Katrina's FEMA trailers might be going for a buck

McClatchy NewspapersJune 3, 2009 

WASHINGTON — In an effort to put the lingering image of a failed government response to Hurricane Katrina to rest, the Obama Administration moved Wednesday to get about 5,000 Gulf Coast residents out of FEMA trailers through $50 million in housing vouchers and, for those interested, a chance to buy a trailer for as little as $1.

A joint plan announced by the Federal Energy Management Agency and the Department of Housing and Urban Development would make the $50 million in newly appropriated money available on a priority basis to low-income Gulf Coast residents of Mississippi and Louisiana. There will also be expanded transition services and funding from the stimulus bill to help with such services as security deposits.

"These new measures allow our state and federal partners to provide the remaining households with additional resources and options as they tackle the challenges that have kept them in temporary housing," said FEMA press secretary Clark Stevens in a statement.

"We understand that transitions can be a time of uncertainty, and no one will face evictions from a temporary unit while these new measures are implemented."

FEMA had issued several deadlines, most recently last weekend, for evictions from the trailers. There are about 1,000 units remaining in Mississippi nearly four years after Katrina hit.

To Mississippi Development Agency Gulf Coast Housing director Gerald Blessey, the plan is a breath of fresh air.

"I think that all the initiatives will be very, very helpful, especially for those in temporary housing," said Blessey, who credits housing subcommittee chair Rep. Maxine Waters, D-Calif., for the voucher funding. The $1 trailer, he added, is a "great deal" and a choice that many residents have been asking officials for.

"It does empower the occupant to make some choices," said Blessey.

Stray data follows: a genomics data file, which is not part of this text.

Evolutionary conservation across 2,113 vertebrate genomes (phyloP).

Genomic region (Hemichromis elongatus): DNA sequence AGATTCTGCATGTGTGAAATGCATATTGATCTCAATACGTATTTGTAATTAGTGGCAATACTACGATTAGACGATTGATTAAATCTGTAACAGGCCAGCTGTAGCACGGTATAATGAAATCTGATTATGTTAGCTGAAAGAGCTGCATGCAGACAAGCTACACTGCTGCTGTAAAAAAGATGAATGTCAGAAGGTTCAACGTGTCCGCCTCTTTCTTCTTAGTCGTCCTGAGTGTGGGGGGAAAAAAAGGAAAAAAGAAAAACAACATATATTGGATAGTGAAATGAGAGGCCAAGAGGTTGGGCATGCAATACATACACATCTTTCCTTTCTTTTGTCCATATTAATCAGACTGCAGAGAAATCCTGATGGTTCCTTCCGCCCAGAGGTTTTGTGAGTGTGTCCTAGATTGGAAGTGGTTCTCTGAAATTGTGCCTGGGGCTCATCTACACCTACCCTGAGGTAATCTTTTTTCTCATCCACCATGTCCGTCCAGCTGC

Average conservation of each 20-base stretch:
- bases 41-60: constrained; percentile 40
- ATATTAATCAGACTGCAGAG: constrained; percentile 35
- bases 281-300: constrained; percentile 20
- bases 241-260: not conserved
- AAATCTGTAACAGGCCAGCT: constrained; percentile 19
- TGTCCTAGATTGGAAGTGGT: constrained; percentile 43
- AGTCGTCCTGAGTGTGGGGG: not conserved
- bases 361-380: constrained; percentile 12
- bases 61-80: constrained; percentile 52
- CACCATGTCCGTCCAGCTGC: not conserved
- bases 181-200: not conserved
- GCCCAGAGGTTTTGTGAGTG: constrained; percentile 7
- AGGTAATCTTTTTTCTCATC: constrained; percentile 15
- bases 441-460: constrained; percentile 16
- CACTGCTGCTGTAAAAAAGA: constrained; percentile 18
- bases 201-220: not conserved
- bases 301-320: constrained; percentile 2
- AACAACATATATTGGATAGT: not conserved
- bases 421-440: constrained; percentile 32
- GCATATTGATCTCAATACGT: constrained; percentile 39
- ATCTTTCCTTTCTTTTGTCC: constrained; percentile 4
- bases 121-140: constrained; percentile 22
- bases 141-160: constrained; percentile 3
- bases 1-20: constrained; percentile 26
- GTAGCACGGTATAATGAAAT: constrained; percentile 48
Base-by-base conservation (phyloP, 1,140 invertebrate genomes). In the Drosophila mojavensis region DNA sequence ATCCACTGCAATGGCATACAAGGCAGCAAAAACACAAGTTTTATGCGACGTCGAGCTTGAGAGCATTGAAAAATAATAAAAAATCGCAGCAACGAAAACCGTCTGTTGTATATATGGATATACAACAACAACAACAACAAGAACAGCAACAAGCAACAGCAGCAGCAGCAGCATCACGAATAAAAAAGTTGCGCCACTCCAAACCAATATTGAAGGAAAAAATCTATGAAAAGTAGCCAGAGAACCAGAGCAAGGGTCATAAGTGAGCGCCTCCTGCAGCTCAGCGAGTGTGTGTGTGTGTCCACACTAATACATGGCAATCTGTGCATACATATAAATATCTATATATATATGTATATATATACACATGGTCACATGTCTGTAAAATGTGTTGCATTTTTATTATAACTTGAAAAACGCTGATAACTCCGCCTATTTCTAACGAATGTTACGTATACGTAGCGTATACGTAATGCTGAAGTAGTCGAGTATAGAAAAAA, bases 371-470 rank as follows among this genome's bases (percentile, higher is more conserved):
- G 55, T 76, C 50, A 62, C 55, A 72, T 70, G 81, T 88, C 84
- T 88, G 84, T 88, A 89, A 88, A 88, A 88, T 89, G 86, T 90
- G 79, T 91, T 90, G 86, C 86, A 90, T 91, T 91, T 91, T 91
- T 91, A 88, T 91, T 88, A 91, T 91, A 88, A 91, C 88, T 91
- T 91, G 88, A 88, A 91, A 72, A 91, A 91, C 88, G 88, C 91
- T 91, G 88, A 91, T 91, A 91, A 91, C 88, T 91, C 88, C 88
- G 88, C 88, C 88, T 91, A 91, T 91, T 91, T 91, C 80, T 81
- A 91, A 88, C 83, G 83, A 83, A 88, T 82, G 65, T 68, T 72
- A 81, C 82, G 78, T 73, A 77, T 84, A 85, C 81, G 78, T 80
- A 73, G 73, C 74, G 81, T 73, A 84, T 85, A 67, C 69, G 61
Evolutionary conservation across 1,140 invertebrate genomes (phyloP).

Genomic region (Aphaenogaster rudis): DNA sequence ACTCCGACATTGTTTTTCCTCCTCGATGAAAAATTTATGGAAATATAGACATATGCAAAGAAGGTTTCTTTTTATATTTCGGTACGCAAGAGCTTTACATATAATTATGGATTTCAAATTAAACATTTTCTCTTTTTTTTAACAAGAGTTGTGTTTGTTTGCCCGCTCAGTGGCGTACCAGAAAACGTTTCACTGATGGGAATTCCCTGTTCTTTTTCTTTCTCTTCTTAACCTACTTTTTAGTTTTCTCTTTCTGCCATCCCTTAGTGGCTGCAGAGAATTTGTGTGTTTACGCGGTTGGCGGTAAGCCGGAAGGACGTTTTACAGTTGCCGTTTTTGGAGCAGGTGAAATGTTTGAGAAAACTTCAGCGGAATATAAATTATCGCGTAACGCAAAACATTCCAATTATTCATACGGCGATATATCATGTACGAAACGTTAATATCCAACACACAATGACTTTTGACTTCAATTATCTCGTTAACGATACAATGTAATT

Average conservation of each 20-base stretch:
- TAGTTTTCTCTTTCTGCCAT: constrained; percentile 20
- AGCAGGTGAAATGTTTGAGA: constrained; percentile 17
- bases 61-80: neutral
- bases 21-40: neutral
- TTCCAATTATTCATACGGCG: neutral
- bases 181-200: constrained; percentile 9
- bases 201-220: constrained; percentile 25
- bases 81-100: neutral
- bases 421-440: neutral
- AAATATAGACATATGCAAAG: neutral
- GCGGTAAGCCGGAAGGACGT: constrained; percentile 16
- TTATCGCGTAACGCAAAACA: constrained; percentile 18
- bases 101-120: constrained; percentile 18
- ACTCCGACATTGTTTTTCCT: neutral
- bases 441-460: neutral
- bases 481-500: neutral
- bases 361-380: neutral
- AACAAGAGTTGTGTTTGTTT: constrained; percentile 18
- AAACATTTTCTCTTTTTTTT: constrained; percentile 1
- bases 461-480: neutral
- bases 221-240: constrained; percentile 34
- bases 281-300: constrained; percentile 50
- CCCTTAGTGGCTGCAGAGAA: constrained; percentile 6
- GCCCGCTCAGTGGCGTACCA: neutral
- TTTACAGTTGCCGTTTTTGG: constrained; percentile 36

FEMA has taken a beating for the long delays in settling Katrina victims, especially with revelations that many trailers were "toxic" inside – due to formaldehyde used as adhesive – and causing health problems.

But an administration fact sheet says that the trailer-purchase plan will screen the trailers sold to Katrina victims.

"As an emergency measure to help residents living in mobile home and park models and who require additional assistance, the Department of Homeland Security (FEMA’s parent agency) will reduce the sales cost of their occupied unit to as little as $1," says the fact sheet. "This option will be available for units that meet safety standards and HUD’s definition of "manufactured housing" (which excludes travel trailers). For example, units must pass state tests to protect families against formaldehyde risk."

HUD programs will then take over the housing needs of the remaining trailer residents.

"As the FEMA temporary housing program ends, HUD is stepping up to ensure that we provide the resources needed to help these families transition," said Fred Tombar, HUD senior advisor for disaster and recovery programs. "We believe the HUD resources we are announcing today joined with the states' case management efforts will help many of these families find stability."

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